How to deal with box caterpillar

Cydalima perspectalis is the box tree caterpillar and if you don’t already have it, very sorry, but it’s coming soon to a box ball near you.

healthy young box

It lays pale yellow eggs on the underside of the leaves, which hatch green and yellow caterpillars with black heads. These will munch away, leaving only crispy brown skeletons of leaves, and making you both angry and sad.

this is what they do

this is what they do

This caterpillar has no natural predator so it’s not like you can just leave the birds to eat them. In fact birds won’t eat more than a few due to the toxic alkaloids in the box (which is the sole diet of the caterpillar). That means that if we want to keep our box plants, we have to take action and control the pest.

Cydalima perspectalis (box tree caterpillar)

Cydalima perspectalis (box tree caterpillar)

Now of course, there are loads of sprays out there which will nuke the critters, including all other beneficial insects!! That’s not something I want to contribute to, and if you’re looking for chemical insecticide recommendations then this is not the place for you. Before you go though, I would beg you, for the sake of our planet, to take a look at the options below - they are all effective and most importantly, SAFE for other insects and wildlife, pets, your children and YOU!

Firstly, hand-removal. It’s time-consuming and gross, but effective if you do it regularly, remembering that this moth has more than one life cycle every year, and that the caterpillars over-winter on the plant.

A moth trap should be the first port of call for anyone dealing with this pest. It contains a lure which attracts the males and traps them, preventing them from reproducing. You may need more than one trap, depending on how large your garden is, and it’s essential that you follow the instructions, replacing the lure regularly etc, otherwise it simply won’t work (and for something that doesn’t look very nice, that would be a shame!) There is a discount code on the trap I’ve linked above - just put TODMAN10 into the box. If everyone with box had a trap and used it, we would effectively be able to control this pest.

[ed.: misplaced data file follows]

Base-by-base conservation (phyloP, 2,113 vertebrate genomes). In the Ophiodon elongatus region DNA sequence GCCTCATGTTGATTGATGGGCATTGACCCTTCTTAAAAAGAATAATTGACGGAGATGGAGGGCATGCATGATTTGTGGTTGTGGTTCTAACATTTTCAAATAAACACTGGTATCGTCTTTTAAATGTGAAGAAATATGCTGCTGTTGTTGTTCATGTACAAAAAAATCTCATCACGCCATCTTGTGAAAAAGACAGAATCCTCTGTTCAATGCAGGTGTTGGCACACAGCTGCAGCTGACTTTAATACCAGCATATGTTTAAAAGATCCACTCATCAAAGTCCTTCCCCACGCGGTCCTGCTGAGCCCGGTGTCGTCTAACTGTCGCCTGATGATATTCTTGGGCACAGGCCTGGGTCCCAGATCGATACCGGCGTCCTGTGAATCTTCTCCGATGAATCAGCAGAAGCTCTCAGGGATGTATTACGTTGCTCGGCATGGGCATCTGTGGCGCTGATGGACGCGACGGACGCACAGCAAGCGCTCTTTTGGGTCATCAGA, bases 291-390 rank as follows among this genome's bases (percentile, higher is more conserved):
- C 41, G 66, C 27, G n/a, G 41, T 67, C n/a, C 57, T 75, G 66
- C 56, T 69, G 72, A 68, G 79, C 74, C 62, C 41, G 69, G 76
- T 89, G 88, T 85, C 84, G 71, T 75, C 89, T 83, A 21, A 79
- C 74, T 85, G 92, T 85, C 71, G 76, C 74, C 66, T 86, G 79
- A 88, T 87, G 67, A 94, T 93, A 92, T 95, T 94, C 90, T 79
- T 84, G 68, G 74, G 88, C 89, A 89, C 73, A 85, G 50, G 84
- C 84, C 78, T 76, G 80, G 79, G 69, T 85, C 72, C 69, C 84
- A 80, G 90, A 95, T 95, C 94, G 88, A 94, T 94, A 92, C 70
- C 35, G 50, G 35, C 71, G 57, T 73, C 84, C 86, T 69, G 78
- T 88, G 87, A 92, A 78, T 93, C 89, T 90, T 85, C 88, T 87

Next is the nematode route, This is effective as long as you follow the instructions religiously. I haven’t used it but it is absolutely safe for use. I use nematodes to deal with vine weevil larvae and they are effective but as I said, do follow the instructions; nematodes are very temperature sensitive and you don’t want to waste your time or money.

Biological control - Topbuxus Xentari contains a microorganism that will kill caterpillars but not bees (indeed bee-keepers use it to control moths within hives). I use it and can vouch for it. The caterpillars stop eating your box within an hour and they die within a couple of days. Be aware that it is not officially sanctioned for use in the UK yet, but also be aware that this is more to do with huge chemical companies and their wish that you should continue to buy their stuff..

If you have a fair amount of box and are using Xentari I highly recommend a Trigger Sprayer - it makes the whole thing much easier and quicker and avoids blisters from repetitive spray injury! If that’s not your thing then of course a normal spray bottle will do; it needs to be at least a litre capacity as each sachet of Xentari needs a litre of water to mix with.

Finally, remember that this pest isn’t going away any time soon, so if you want box the you’ll have to commit to them…big time. Having found a solution that works I’m happy to put the work in, but if you’re not up for this lark, then stay tuned and I’ll put a blog up soon with my favourite box alternatives, all of which respond well to clipping, and none of which will (hopefully) break your heart.

Hope that was helpful. I am not a scientist - just an interested gardener, and sometimes I get things wrong. If you see anything here that you don’t agree with, please do let me know.

x Laetitia